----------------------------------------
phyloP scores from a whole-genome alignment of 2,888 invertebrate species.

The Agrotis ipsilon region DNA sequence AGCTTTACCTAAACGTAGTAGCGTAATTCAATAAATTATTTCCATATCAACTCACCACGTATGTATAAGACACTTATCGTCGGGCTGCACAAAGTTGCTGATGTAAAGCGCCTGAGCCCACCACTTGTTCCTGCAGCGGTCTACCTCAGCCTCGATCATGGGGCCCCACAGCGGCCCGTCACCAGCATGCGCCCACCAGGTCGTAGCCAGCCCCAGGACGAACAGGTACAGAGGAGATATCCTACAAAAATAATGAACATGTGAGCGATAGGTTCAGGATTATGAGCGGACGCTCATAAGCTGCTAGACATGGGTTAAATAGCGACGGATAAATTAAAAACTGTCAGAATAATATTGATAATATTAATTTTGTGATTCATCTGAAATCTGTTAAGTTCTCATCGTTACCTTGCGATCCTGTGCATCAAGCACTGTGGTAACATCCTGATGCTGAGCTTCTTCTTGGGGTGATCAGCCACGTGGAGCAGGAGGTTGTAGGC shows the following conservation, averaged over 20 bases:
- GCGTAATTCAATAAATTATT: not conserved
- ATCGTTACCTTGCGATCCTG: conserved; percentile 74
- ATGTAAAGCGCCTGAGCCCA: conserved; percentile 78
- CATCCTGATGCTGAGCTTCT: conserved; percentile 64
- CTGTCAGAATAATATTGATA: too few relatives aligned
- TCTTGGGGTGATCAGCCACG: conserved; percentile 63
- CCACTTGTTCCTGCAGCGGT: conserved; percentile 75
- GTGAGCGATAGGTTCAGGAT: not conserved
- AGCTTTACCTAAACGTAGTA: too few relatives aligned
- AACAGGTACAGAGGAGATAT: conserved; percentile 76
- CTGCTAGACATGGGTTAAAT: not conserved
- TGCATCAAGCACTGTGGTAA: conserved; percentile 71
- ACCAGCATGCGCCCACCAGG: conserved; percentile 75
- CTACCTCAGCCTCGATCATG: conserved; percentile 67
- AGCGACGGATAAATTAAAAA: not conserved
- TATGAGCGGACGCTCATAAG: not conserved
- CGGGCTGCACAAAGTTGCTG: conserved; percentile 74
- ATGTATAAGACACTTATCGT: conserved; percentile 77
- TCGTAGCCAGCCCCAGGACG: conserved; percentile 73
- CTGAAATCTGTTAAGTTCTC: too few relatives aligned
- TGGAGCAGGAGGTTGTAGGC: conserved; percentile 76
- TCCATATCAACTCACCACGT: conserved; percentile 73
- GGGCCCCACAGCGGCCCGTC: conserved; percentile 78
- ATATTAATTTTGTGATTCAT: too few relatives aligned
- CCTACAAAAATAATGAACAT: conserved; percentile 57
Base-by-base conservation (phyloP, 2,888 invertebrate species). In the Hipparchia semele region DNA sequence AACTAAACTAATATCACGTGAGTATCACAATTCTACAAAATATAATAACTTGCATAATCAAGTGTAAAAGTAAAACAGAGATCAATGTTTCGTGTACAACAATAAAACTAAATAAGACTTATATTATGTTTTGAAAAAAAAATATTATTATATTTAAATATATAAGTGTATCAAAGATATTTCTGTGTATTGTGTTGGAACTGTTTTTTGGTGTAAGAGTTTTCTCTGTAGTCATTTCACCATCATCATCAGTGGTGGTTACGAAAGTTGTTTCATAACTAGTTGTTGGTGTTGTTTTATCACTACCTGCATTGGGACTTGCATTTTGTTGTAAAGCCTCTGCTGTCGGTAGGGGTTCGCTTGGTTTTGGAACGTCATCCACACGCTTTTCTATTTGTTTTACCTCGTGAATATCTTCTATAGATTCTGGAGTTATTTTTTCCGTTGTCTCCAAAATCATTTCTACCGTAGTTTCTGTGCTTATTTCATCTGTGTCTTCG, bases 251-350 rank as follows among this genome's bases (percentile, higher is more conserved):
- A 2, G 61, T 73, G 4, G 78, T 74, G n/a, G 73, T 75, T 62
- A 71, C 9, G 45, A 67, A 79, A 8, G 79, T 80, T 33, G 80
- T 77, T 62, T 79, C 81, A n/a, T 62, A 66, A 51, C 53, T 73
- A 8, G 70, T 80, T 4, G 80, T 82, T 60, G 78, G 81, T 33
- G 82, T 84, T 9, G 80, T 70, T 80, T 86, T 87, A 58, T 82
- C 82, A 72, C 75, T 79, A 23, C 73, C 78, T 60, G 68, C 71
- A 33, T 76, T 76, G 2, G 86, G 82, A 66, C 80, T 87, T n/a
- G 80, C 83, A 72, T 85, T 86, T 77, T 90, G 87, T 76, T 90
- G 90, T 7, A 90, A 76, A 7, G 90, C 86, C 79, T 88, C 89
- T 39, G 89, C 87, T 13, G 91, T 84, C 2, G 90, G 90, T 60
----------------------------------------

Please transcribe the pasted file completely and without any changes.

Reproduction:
phyloP scores from a whole-genome alignment of 2,888 invertebrate species.

The Agrotis ipsilon region DNA sequence AGCTTTACCTAAACGTAGTAGCGTAATTCAATAAATTATTTCCATATCAACTCACCACGTATGTATAAGACACTTATCGTCGGGCTGCACAAAGTTGCTGATGTAAAGCGCCTGAGCCCACCACTTGTTCCTGCAGCGGTCTACCTCAGCCTCGATCATGGGGCCCCACAGCGGCCCGTCACCAGCATGCGCCCACCAGGTCGTAGCCAGCCCCAGGACGAACAGGTACAGAGGAGATATCCTACAAAAATAATGAACATGTGAGCGATAGGTTCAGGATTATGAGCGGACGCTCATAAGCTGCTAGACATGGGTTAAATAGCGACGGATAAATTAAAAACTGTCAGAATAATATTGATAATATTAATTTTGTGATTCATCTGAAATCTGTTAAGTTCTCATCGTTACCTTGCGATCCTGTGCATCAAGCACTGTGGTAACATCCTGATGCTGAGCTTCTTCTTGGGGTGATCAGCCACGTGGAGCAGGAGGTTGTAGGC shows the following conservation, averaged over 20 bases:
- GCGTAATTCAATAAATTATT: not conserved
- ATCGTTACCTTGCGATCCTG: conserved; percentile 74
- ATGTAAAGCGCCTGAGCCCA: conserved; percentile 78
- CATCCTGATGCTGAGCTTCT: conserved; percentile 64
- CTGTCAGAATAATATTGATA: too few relatives aligned
- TCTTGGGGTGATCAGCCACG: conserved; percentile 63
- CCACTTGTTCCTGCAGCGGT: conserved; percentile 75
- GTGAGCGATAGGTTCAGGAT: not conserved
- AGCTTTACCTAAACGTAGTA: too few relatives aligned
- AACAGGTACAGAGGAGATAT: conserved; percentile 76
- CTGCTAGACATGGGTTAAAT: not conserved
- TGCATCAAGCACTGTGGTAA: conserved; percentile 71
- ACCAGCATGCGCCCACCAGG: conserved; percentile 75
- CTACCTCAGCCTCGATCATG: conserved; percentile 67
- AGCGACGGATAAATTAAAAA: not conserved
- TATGAGCGGACGCTCATAAG: not conserved
- CGGGCTGCACAAAGTTGCTG: conserved; percentile 74
- ATGTATAAGACACTTATCGT: conserved; percentile 77
- TCGTAGCCAGCCCCAGGACG: conserved; percentile 73
- CTGAAATCTGTTAAGTTCTC: too few relatives aligned
- TGGAGCAGGAGGTTGTAGGC: conserved; percentile 76
- TCCATATCAACTCACCACGT: conserved; percentile 73
- GGGCCCCACAGCGGCCCGTC: conserved; percentile 78
- ATATTAATTTTGTGATTCAT: too few relatives aligned
- CCTACAAAAATAATGAACAT: conserved; percentile 57
Base-by-base conservation (phyloP, 2,888 invertebrate species). In the Hipparchia semele region DNA sequence AACTAAACTAATATCACGTGAGTATCACAATTCTACAAAATATAATAACTTGCATAATCAAGTGTAAAAGTAAAACAGAGATCAATGTTTCGTGTACAACAATAAAACTAAATAAGACTTATATTATGTTTTGAAAAAAAAATATTATTATATTTAAATATATAAGTGTATCAAAGATATTTCTGTGTATTGTGTTGGAACTGTTTTTTGGTGTAAGAGTTTTCTCTGTAGTCATTTCACCATCATCATCAGTGGTGGTTACGAAAGTTGTTTCATAACTAGTTGTTGGTGTTGTTTTATCACTACCTGCATTGGGACTTGCATTTTGTTGTAAAGCCTCTGCTGTCGGTAGGGGTTCGCTTGGTTTTGGAACGTCATCCACACGCTTTTCTATTTGTTTTACCTCGTGAATATCTTCTATAGATTCTGGAGTTATTTTTTCCGTTGTCTCCAAAATCATTTCTACCGTAGTTTCTGTGCTTATTTCATCTGTGTCTTCG, bases 251-350 rank as follows among this genome's bases (percentile, higher is more conserved):
- A 2, G 61, T 73, G 4, G 78, T 74, G n/a, G 73, T 75, T 62
- A 71, C 9, G 45, A 67, A 79, A 8, G 79, T 80, T 33, G 80
- T 77, T 62, T 79, C 81, A n/a, T 62, A 66, A 51, C 53, T 73
- A 8, G 70, T 80, T 4, G 80, T 82, T 60, G 78, G 81, T 33
- G 82, T 84, T 9, G 80, T 70, T 80, T 86, T 87, A 58, T 82
- C 82, A 72, C 75, T 79, A 23, C 73, C 78, T 60, G 68, C 71
- A 33, T 76, T 76, G 2, G 86, G 82, A 66, C 80, T 87, T n/a
- G 80, C 83, A 72, T 85, T 86, T 77, T 90, G 87, T 76, T 90
- G 90, T 7, A 90, A 76, A 7, G 90, C 86, C 79, T 88, C 89
- T 39, G 89, C 87, T 13, G 91, T 84, C 2, G 90, G 90, T 60